Sunday, September 30, 2012

The Von Furstenberg Schism, pt. 4: The Jungle of Magyaru

The party has set out from their landing point on the coast of Magyaru. The group at this point includes:

Vincent Clemens: Big brick of a guardsman, and his faithful cargo servitor (who carries all of his many weapons).
Jeromy: Guardsman (substitute PC for Mark, who failed to show for the game)
Ferrus D'Angelus: Adept (Rhonda)
Alistair: Arbitrator (Kevin)
Castus: Imperial Psyker (John)
Ianescu: Tech Priest (Jason)
Their Guide/Pilot

I'll return to the recap in a moment, but first I think it's important to get a sense of the atmosphere I was trying to create with this one, and my my overall process in creating this setting. 

My first impulse when I set out to do this adventure arc in a jungle was derived from King Kong. This needed to be the sort of adventure that hearkened back to the days of monster movies and the short-form serials that gave rise to the term "cliff-hanger." You know, intrepid adventurers, mysterious islands, fearsome creatures never before seen by man, and that sort of thing. The island itself I envisioned as volcanic, and mountainous. Here's a bit of the description I wrote as flavor text/memory cue:

The Jungle of Magyaru Consists of rock, mud, vegetation, and rushing waters. There are two prominent rivers, the northernmost of which takes the form of a series of linked lakes and ponds as it runs, first quickly and then more slowly, toward the northern coast. Investigation of these "lakes" will determine that they are not natural in origin. In fact, they are a transportation system for large, aquatic beings, a stairway for octopoids.

I was really going for that Lovecraftian flavor, here. The island of Magyaru, as I imagined it, wasn't actually a volcano. Instead it was the remains of an absolute collosal city, which, at some time very, very long ago, beyond the memories of mere humans, was inhabited by the Great Old Ones, creatures that existed before the Chaos Gods (Nurgle, Slaanesh, and Tzeentch). So, yeah, Lovecraft all the way. That city, though, had been destroyed by some other power(s), with what presumably was some sort of kinetic strike, whether by asteroid or some other big freakin' thing dropped on their heads. What remains is a crescent-shaped chain of islands, of which Magyaru is the largest. Presumably, this setting could be used for a dungeon-crawl kind of adventure. My approach was to use some of the maps from the very excellent Castle of the Mad Archmage.

As the party made its way up the "mountain" it had two major encounters, and a minor one. The first encounter happened when the party encountered a river it had to ford. This leads me to comment on the approach of one of the players in this game. This guy played Vincent Clemens, the hardcore Guardsman. Let's just say that his notion of encumbrance was a bit different than mine. He figured that he could carry every weapon he could use by his training. This, through the steaming jungle, uphill. I called bullshit on that, and made him buy a cargo servitor to carry them. This ended up having hilarious results. The party felled a tree to span the water, and discovered that there was a dangerous critter in the shallows, the Water Whip (I will post its description in the next entry). After dispatching it with a few well-placed grenades, the party attempted to ford the water by crossing their bridge. The servitor failed an agility check... and fell in, sinking to the bottom of the water. Using his enhanced respiratory system, the tech priest was able to go underwater to recover some of the weapons load it was carrying, but not all.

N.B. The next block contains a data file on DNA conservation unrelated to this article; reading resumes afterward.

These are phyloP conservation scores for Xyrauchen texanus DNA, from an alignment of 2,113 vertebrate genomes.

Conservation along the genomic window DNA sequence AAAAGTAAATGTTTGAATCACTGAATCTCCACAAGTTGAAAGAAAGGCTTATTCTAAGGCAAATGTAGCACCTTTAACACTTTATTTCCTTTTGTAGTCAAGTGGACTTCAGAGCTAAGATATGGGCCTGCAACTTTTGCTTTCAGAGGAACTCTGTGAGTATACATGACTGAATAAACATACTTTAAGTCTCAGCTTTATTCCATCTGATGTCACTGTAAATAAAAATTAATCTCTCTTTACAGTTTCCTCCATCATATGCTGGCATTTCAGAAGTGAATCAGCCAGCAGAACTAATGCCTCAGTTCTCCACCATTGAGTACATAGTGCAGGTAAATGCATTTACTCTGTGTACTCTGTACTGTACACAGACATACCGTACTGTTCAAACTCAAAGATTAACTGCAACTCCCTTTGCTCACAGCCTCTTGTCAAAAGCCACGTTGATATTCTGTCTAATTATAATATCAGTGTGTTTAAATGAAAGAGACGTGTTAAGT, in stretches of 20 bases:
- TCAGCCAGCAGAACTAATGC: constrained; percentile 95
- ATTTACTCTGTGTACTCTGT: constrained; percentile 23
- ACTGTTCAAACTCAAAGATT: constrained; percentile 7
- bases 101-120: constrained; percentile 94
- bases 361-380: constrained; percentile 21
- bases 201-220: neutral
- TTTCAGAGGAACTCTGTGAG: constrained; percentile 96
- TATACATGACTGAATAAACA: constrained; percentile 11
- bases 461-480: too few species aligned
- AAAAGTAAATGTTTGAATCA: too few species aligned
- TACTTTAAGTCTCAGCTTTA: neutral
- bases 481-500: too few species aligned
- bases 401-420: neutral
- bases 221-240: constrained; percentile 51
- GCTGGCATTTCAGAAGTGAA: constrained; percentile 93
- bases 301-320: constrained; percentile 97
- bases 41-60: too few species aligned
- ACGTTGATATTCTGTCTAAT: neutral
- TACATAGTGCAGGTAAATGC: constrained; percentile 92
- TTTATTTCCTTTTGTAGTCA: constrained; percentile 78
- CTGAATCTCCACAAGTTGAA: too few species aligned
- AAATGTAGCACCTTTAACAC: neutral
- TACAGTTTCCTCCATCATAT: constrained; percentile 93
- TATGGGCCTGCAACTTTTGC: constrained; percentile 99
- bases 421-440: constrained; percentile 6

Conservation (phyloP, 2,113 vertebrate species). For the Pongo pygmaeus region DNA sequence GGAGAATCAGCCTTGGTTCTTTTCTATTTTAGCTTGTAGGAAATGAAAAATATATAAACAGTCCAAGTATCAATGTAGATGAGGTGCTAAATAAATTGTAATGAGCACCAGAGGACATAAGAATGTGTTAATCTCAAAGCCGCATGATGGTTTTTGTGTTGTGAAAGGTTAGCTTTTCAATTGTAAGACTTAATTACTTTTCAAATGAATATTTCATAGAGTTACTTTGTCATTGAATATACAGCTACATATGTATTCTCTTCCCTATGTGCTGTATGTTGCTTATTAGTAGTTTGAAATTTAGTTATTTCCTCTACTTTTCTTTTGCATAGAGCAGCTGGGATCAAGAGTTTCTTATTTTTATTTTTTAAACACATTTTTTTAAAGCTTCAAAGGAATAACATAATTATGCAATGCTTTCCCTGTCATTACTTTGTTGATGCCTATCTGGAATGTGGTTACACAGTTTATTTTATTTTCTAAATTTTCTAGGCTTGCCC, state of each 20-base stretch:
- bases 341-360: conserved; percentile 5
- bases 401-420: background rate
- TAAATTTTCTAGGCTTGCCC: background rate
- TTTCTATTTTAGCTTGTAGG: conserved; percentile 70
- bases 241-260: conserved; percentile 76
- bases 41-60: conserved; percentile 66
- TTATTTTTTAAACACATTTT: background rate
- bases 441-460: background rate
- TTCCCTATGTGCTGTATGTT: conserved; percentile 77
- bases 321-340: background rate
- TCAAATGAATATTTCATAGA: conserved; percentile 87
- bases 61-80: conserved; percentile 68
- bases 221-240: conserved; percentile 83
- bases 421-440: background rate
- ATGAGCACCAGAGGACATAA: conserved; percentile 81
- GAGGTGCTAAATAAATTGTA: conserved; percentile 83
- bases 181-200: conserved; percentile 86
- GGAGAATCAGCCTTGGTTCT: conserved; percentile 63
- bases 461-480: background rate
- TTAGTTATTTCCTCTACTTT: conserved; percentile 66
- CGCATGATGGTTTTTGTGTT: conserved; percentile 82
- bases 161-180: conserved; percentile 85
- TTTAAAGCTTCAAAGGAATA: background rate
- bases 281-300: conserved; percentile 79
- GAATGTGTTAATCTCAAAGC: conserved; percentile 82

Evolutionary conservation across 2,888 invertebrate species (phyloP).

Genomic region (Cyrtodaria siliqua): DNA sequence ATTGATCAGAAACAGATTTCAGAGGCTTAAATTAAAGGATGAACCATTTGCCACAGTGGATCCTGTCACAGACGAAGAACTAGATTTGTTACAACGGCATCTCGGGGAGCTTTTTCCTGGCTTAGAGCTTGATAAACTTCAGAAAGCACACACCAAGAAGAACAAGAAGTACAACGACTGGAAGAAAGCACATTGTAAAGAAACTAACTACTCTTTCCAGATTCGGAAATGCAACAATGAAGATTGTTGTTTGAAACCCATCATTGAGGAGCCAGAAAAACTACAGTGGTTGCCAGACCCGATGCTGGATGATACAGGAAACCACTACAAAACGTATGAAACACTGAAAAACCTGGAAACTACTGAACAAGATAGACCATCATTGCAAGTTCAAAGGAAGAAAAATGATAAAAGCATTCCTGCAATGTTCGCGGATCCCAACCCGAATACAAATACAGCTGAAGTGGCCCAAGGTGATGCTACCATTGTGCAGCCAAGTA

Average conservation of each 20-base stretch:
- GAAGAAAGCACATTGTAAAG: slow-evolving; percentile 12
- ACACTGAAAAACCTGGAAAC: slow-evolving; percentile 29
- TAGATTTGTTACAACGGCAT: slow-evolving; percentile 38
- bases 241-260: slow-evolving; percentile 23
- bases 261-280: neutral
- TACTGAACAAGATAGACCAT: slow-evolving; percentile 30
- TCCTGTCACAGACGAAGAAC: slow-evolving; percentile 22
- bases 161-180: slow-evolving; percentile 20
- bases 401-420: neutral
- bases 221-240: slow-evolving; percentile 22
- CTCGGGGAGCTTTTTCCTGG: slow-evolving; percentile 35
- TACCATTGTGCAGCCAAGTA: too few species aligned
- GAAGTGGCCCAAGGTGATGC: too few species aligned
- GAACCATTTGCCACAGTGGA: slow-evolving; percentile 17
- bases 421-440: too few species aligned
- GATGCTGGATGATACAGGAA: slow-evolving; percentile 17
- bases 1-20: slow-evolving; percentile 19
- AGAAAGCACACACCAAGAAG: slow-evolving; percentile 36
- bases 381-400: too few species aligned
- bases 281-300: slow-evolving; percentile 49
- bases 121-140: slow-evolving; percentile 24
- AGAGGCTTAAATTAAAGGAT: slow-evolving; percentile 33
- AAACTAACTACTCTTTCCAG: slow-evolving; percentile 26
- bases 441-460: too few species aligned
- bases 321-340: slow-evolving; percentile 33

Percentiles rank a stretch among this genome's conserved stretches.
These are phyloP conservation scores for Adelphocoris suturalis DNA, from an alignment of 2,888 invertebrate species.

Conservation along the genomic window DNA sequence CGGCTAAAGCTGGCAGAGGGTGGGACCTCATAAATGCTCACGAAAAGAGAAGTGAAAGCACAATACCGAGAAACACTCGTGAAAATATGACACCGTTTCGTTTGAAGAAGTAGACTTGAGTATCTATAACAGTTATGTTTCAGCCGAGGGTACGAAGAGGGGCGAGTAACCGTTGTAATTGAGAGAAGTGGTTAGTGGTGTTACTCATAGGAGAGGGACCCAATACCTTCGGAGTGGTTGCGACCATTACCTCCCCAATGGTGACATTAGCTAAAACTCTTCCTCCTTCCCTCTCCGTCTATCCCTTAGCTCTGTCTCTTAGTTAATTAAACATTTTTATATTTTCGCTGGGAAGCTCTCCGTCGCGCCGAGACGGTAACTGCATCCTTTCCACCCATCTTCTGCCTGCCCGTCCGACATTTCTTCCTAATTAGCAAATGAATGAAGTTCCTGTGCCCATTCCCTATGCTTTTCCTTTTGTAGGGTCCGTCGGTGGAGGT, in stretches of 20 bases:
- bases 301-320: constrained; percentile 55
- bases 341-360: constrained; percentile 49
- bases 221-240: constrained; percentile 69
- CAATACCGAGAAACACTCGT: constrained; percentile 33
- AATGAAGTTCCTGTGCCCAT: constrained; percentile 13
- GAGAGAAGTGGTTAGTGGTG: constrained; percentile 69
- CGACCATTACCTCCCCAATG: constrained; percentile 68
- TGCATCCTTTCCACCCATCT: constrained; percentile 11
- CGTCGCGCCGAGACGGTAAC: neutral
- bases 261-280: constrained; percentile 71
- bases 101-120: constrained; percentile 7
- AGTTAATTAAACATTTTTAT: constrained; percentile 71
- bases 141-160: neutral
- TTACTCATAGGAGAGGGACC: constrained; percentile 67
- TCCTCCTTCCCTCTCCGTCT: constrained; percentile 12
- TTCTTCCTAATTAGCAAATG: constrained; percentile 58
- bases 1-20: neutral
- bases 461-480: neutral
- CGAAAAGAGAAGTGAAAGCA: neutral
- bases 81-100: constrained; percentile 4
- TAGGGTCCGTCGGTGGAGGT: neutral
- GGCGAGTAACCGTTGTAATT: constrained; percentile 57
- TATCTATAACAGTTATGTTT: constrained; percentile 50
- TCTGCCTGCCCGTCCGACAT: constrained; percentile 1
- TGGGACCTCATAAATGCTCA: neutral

The noise from the encounter with the Water Whips attracted a band of primitive orcs. The PCs rolled over them. It was silly, frankly, and demonstrated one of the features of the armor system in Dark Heresy to a freakin' T. Primitive weapons are all but useless against high tech armor, which counts as having double the normal armor points when primitive weapons are used. So, primitive orcs = primitive weapons = the PCs not taking any damage and the orcs getting slaughtered. It was disheartening, frankly, because at this point I really wanted to create a bigger challenge. That would come in the third encounter.

The third encounter was with a Razor Beast, which I've already described in an earlier post. Just for reference, though, think of this critter as something like a mantis crossed with a flea crossed with a lizard, but the size of a bull elephant. The PCs heard a series of crashing sounds in the distance, wood cracking and whatnot, and then the thing dropped from the sky and into their midst. In short order it had taken out their Guide/Pilot. If they want off of this rock, someone in the party will need to drive. After that, though, they were able to dispatch the creature relatively easily. I'd really thought they'd be tested more, but, alas, no.

A bit more trudging would eventually bring them to their destination: The Black Temple.

The Black Temple is a series of ancient ruins. Its main entrance is a huge complex, deep in the jungle of Magyaru. It stands athwart two small rivers, which issue from beneath it. The entrance-proper is at the bottom of the complex, on the downhill side (NE).
 Its design is blocky and crude, but the stone is decorated intricately with mosaics and patterned designs. Looking too closely at these can make a person feel ill, disoriented, nauseous, and anxious, much like a severe panic attack.
 Inside are a variety of tunnels and rooms, seeming to stretch endlessly. There is an odd smell, faint but acrid. 

And that is where we ended the session.

Next up, they PCs enter the Black Temple.

No comments:

Post a Comment